Another judge rules that hatchery fish don’t count when determining ESA status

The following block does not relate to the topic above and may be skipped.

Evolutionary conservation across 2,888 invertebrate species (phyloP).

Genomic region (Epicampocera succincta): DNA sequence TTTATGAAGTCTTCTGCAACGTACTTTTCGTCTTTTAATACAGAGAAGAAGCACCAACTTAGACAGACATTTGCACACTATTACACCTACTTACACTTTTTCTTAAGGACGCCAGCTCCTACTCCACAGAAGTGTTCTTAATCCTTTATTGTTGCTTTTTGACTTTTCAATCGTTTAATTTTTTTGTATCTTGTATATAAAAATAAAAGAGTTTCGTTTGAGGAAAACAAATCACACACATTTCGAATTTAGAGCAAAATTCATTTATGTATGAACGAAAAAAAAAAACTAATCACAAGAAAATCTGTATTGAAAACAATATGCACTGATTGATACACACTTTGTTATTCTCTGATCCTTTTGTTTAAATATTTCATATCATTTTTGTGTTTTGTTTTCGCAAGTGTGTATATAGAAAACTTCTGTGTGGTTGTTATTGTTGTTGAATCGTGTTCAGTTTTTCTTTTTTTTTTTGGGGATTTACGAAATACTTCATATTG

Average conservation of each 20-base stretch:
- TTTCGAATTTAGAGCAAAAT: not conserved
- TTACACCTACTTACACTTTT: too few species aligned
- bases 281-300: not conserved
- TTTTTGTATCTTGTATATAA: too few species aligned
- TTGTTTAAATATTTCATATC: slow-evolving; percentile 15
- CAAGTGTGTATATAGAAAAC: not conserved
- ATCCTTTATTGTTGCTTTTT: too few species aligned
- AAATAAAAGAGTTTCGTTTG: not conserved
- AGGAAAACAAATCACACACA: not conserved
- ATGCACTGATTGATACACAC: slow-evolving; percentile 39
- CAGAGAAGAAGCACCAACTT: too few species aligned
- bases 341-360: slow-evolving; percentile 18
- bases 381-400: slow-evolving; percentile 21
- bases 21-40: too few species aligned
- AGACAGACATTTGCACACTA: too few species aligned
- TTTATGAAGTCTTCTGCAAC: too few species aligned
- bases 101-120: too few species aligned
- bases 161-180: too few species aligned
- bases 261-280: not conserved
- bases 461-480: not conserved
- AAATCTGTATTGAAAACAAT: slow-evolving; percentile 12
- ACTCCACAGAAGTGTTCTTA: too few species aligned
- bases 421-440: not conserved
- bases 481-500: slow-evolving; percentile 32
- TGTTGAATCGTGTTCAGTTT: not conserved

The federal government does not have to count hatchery fish along with wild fish when deciding whether to protect dwindling Northwest populations under the Endangered Species Act, U.S. District Judge Michael Hogan ruled yesterday. In 2001, Hogan had ruled in favor of builders and farmers, saying that the feds should count hatchery fish toward recovery goals — which somehow makes recovery come a lot quicker. But he dashed the hopes of property-rights advocates with his declaration yesterday that his previous ruling “does not require [the National Marine Fisheries Service] to treat natural populations and hatchery stocks equally.” A property-rights law group will appeal Hogan’s decision; it’s also appealing a decision made in June by a different judge who went further, disallowing the Bush administration from counting hatchery-raised salmon along with wild ones when determining the species’ status under the ESA. Contacted for comment, the salmon just blew bubbles.

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